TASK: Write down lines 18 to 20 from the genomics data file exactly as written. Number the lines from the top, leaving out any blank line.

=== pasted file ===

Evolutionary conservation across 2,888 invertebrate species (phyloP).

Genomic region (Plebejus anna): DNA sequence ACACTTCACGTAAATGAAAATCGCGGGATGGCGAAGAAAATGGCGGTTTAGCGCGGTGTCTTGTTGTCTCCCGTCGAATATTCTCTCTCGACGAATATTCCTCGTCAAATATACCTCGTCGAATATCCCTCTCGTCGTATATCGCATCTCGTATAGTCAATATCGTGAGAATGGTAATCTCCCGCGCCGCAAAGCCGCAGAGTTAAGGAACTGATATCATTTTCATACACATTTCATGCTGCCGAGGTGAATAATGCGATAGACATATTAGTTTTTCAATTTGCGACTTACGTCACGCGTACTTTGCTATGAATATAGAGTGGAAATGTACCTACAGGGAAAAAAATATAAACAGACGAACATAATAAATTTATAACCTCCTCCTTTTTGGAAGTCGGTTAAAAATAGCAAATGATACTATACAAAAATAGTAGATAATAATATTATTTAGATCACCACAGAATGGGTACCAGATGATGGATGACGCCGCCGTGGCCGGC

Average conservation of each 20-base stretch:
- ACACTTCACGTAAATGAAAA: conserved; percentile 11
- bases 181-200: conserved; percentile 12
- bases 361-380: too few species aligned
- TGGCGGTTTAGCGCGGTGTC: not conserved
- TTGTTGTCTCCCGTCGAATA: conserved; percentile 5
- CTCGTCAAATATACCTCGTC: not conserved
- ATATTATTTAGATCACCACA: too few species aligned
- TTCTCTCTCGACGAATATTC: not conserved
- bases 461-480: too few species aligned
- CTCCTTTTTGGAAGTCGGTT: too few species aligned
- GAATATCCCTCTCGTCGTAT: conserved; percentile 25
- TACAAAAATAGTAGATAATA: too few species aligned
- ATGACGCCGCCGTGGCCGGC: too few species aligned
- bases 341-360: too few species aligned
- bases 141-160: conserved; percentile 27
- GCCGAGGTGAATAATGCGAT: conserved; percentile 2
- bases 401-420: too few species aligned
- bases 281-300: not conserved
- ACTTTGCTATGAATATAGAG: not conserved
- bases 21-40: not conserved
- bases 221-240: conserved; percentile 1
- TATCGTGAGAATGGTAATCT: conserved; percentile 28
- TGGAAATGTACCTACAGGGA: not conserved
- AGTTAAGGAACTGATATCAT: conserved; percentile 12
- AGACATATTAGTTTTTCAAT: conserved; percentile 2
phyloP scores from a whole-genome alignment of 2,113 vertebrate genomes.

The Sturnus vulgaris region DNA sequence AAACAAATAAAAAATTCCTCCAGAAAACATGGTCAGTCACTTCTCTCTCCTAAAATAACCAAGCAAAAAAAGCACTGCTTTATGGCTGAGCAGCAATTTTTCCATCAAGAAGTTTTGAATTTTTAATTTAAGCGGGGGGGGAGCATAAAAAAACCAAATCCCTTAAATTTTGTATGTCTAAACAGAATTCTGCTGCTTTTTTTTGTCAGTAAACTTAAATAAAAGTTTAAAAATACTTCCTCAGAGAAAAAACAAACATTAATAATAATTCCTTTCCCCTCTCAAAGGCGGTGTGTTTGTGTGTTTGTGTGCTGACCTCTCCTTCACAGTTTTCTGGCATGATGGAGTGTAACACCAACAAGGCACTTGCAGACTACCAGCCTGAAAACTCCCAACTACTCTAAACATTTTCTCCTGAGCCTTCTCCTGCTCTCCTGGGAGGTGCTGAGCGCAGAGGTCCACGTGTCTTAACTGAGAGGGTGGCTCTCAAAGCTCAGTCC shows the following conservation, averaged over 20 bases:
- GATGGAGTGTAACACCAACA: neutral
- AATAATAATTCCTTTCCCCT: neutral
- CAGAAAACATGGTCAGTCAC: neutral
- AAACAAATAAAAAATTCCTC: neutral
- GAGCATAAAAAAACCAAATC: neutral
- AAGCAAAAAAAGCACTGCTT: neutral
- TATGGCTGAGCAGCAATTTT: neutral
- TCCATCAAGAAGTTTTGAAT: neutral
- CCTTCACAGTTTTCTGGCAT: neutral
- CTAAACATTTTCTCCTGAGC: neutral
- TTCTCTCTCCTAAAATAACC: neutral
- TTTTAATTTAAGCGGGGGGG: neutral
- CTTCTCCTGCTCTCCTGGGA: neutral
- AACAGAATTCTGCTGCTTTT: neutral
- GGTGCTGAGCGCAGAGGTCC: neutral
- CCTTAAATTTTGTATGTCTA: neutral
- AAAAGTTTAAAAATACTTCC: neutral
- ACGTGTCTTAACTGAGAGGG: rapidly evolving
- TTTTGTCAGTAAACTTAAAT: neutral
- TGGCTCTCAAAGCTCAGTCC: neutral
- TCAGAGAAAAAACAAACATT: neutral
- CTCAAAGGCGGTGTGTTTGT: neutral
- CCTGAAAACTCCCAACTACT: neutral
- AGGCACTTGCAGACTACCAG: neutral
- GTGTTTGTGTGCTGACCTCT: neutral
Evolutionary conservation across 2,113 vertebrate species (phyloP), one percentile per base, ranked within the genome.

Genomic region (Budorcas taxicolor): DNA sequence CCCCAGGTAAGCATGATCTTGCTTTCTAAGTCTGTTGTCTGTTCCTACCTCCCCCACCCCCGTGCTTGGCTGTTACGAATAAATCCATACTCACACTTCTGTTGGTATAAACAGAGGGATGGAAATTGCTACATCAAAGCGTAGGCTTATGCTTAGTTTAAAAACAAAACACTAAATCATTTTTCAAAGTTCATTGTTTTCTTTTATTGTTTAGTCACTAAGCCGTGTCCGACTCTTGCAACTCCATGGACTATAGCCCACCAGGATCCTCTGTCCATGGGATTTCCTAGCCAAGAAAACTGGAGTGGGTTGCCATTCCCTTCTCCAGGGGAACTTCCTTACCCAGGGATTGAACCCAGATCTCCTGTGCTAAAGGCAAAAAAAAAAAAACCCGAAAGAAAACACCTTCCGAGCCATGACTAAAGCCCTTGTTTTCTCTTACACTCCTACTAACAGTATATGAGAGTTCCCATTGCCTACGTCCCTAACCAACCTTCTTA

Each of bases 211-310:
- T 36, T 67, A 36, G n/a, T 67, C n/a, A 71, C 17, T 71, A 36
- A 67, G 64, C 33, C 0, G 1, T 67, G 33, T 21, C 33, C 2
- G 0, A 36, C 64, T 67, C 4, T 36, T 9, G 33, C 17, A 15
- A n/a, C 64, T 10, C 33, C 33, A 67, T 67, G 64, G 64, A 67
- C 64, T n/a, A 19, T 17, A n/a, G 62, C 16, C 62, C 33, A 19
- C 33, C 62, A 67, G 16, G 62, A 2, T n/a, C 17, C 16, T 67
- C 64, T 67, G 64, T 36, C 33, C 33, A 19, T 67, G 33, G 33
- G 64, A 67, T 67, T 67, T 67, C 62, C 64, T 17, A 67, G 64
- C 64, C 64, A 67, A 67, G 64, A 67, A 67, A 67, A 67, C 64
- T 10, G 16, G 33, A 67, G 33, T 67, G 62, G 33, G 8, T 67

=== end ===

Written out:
- bases 141-160: conserved; percentile 27
- GCCGAGGTGAATAATGCGAT: conserved; percentile 2
- bases 401-420: too few species aligned